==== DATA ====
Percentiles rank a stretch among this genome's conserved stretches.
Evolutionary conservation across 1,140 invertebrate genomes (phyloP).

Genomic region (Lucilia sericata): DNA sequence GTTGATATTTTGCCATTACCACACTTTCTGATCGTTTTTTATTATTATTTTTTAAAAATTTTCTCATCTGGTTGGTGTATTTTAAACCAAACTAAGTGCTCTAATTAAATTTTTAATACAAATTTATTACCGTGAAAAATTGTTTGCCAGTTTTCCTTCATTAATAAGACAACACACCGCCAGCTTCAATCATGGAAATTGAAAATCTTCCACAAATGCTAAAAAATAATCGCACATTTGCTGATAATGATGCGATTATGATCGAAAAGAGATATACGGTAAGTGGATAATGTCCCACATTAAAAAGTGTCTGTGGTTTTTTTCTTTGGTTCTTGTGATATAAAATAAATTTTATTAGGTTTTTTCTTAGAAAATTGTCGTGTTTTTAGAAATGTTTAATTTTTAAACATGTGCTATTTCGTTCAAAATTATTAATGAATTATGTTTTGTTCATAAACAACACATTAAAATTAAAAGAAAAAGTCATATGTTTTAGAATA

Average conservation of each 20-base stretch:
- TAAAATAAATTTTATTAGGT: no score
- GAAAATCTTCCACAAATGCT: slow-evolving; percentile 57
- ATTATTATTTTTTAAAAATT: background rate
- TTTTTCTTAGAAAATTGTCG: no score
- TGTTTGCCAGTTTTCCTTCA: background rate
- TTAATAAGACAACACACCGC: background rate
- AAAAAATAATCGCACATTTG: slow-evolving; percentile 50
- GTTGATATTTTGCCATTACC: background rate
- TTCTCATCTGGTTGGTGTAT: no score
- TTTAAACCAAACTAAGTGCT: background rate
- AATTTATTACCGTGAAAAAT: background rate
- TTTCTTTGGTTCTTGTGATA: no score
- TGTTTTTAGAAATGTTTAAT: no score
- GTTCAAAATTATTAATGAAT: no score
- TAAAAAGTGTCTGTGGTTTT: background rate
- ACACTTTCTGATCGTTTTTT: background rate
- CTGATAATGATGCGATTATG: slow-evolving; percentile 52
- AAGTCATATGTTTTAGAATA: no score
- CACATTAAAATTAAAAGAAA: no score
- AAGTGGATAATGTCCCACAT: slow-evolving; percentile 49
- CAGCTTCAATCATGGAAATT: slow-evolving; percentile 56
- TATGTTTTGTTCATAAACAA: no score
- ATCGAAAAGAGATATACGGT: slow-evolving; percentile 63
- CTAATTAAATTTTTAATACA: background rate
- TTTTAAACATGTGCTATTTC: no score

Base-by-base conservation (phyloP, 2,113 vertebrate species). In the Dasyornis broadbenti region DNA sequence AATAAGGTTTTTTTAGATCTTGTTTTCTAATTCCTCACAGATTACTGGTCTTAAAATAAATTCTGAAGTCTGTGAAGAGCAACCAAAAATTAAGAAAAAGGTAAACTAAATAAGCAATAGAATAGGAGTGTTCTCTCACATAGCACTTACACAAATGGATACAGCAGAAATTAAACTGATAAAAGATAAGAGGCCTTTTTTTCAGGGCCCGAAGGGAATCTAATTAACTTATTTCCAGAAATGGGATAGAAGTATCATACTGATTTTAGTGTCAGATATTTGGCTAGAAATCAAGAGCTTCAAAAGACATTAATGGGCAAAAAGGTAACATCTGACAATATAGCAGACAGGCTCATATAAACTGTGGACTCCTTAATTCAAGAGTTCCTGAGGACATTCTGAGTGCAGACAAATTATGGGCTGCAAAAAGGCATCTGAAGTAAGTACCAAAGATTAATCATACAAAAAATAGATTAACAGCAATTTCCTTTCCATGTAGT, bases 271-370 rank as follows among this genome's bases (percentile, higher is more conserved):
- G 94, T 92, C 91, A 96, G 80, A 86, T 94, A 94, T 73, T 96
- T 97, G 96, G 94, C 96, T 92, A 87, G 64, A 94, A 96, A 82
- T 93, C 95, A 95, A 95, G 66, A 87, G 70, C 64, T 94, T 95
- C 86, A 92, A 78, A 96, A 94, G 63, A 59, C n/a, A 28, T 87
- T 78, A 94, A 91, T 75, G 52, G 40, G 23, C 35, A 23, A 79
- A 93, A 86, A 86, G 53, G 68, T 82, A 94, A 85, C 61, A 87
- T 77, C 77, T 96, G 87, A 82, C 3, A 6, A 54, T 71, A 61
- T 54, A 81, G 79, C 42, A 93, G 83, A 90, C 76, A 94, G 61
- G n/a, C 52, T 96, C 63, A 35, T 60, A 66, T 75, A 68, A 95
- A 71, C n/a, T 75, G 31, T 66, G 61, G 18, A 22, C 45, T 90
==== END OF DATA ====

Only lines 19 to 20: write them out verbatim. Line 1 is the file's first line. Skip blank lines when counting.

- TAAAAAGTGTCTGTGGTTTT: background rate
- ACACTTTCTGATCGTTTTTT: background rate